7.3 An adult whose own immigration status is unresolved cannot apply for a Child Arrangements Order to secure a child for whom he/she is caring.
7.4 Children whose parents’ whereabouts are not known have no access to their parents for consent when making important choices about their life.
7.5 Whilst their parents still have parental responsibility they have no way of exercising it.
7.6 Children who do not have someone with parental responsibility caring for them can still attend school, and schools should be pragmatic in allowing the carer to make most decisions normally made by the parent.
7.7 Such children are entitled to health care and have a right to be registered with a GP. If there are difficulties in accessing a GP, the local Patient’s Services should be contacted to assist.
7.8 Emergency life-saving treatment should be given if required. However, should the child need medical treatment such as surgery or invasive treatment in a non life-threatening situation, the need for consent will become an issue and legal advice will be required.
7.9 Carers/parents are not eligible to claim benefits for their child unless they have both been granted some form of “leave to remain” in this country by the Home Office.

8. How to Seek Information from Abroad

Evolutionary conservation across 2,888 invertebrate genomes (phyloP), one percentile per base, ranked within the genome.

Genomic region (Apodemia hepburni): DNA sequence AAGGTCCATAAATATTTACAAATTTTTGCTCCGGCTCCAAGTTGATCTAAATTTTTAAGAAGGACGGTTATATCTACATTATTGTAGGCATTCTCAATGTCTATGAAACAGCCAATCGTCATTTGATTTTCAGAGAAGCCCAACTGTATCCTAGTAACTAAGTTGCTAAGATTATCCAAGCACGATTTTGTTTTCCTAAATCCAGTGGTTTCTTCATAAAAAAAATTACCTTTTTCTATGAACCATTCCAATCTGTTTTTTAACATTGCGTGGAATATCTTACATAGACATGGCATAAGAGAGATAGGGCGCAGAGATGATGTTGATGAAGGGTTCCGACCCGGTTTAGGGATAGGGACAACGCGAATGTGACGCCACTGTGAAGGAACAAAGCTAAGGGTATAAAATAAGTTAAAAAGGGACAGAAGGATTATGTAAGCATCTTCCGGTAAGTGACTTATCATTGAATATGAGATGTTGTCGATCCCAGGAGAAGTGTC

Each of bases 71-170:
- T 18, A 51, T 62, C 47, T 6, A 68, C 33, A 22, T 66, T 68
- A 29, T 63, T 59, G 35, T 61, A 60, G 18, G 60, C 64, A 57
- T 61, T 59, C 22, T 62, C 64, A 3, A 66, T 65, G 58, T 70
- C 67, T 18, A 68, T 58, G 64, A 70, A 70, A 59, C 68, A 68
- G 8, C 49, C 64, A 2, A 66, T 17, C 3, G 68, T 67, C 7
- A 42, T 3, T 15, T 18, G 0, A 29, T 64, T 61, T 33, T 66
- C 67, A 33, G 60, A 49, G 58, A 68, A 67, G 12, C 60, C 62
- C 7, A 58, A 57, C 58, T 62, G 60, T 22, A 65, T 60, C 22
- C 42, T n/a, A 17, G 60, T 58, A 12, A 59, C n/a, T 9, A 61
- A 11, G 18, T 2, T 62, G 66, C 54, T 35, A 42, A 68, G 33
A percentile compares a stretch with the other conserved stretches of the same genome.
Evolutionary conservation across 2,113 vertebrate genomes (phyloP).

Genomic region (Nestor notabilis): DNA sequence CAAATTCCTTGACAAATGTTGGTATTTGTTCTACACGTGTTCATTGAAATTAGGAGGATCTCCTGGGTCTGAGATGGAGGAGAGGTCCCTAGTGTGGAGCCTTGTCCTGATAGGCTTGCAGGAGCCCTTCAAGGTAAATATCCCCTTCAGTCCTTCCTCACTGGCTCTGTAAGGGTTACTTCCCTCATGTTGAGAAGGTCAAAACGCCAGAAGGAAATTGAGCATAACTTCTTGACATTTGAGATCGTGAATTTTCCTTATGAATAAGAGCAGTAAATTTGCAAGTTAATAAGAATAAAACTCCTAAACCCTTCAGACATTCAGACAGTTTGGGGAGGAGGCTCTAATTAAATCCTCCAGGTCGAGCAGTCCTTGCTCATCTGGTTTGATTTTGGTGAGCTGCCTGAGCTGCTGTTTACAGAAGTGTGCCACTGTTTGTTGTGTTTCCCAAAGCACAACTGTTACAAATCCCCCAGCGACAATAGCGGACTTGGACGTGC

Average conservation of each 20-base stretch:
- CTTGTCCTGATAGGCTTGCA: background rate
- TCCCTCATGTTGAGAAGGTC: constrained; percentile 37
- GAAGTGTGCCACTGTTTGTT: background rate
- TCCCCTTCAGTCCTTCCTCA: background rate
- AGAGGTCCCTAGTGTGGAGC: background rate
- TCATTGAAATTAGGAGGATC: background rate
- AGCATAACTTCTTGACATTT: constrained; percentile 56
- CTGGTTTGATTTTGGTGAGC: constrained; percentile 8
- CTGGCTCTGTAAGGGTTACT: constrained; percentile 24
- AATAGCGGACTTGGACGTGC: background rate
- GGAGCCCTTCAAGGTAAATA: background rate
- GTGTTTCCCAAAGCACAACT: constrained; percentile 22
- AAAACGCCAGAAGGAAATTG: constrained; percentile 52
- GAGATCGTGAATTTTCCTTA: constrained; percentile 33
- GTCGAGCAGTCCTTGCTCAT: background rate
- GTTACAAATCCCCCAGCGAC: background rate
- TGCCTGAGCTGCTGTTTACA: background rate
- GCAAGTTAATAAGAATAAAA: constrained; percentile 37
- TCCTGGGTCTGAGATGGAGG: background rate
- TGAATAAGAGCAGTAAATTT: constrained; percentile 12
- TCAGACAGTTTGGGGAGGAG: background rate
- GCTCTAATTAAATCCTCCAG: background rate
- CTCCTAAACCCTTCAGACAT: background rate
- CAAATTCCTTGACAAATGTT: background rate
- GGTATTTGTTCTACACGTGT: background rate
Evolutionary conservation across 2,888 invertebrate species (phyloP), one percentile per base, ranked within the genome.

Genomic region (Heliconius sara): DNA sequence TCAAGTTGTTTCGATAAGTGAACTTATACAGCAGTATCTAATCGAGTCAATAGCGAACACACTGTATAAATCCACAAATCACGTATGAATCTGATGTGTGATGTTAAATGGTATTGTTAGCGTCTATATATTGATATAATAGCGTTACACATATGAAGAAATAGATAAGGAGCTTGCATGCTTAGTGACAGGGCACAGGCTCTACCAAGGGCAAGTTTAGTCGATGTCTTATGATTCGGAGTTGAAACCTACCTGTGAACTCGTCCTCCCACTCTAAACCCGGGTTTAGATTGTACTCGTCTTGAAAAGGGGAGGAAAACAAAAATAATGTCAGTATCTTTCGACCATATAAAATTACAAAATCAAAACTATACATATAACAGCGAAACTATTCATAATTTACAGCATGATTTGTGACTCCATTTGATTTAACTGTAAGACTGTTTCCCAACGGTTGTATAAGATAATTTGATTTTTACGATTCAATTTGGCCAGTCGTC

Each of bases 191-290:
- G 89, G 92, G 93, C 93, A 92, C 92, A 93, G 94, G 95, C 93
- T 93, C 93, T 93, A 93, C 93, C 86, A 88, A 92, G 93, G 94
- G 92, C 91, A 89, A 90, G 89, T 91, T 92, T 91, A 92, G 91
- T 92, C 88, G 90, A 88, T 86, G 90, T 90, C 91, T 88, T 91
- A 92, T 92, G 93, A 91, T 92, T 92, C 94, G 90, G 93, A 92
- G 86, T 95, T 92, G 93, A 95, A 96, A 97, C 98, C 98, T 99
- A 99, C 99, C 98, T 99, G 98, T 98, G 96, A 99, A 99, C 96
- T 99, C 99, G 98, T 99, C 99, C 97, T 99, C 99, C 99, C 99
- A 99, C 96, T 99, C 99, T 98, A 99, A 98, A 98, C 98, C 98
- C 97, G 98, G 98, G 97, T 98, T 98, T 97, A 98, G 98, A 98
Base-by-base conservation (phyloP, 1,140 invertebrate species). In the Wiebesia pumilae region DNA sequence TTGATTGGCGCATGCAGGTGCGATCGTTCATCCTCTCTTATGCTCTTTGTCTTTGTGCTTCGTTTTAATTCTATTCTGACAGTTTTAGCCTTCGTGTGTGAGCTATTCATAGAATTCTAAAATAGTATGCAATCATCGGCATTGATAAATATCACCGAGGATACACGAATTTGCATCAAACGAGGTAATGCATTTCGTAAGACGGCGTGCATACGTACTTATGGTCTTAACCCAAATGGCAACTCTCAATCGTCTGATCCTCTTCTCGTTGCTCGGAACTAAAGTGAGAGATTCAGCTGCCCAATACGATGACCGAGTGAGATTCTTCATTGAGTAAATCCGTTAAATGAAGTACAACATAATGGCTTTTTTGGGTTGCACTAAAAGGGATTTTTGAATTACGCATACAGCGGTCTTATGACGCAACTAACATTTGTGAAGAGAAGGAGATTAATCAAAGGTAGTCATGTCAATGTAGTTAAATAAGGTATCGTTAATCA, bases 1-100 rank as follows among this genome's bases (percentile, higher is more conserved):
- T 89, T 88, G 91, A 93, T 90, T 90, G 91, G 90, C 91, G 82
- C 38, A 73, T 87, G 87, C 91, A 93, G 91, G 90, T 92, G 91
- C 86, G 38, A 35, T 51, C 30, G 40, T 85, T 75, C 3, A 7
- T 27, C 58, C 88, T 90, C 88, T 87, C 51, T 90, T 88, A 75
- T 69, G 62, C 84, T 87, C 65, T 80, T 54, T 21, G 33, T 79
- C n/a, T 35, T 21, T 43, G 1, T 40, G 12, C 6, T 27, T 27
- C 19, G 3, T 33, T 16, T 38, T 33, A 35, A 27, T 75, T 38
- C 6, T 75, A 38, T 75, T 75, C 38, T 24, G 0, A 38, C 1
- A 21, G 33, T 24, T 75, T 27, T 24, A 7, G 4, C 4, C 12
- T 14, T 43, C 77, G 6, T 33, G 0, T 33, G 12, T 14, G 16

8.1 Seeking information from abroad should be a routine part of assessing the situation of an unaccompanied child. Professionals from all key agencies - Health, Education, Children’s Social Services and the Police - should all be prepared to request information from their equivalent agencies in the country or countries in which a child has lived, in order to gain as full as possible a picture of the child’s preceding circumstances.
8.2 It is worth noting that agencies abroad tend to respond quicker to e-mail requests/faxed requests than by letter. Similarly, the Internet may provide a quick source of information to locate appropriate services abroad.
8.3 See National Contact Details Appendix for contact numbers and addresses which are possible sources of information.

9. Assessment

9.1 Any unaccompanied child or child accompanied by someone who does not have Parental Responsibility should receive a Social Work Assessment in order to determine whether they are a Child in Need of services, including the need for protection.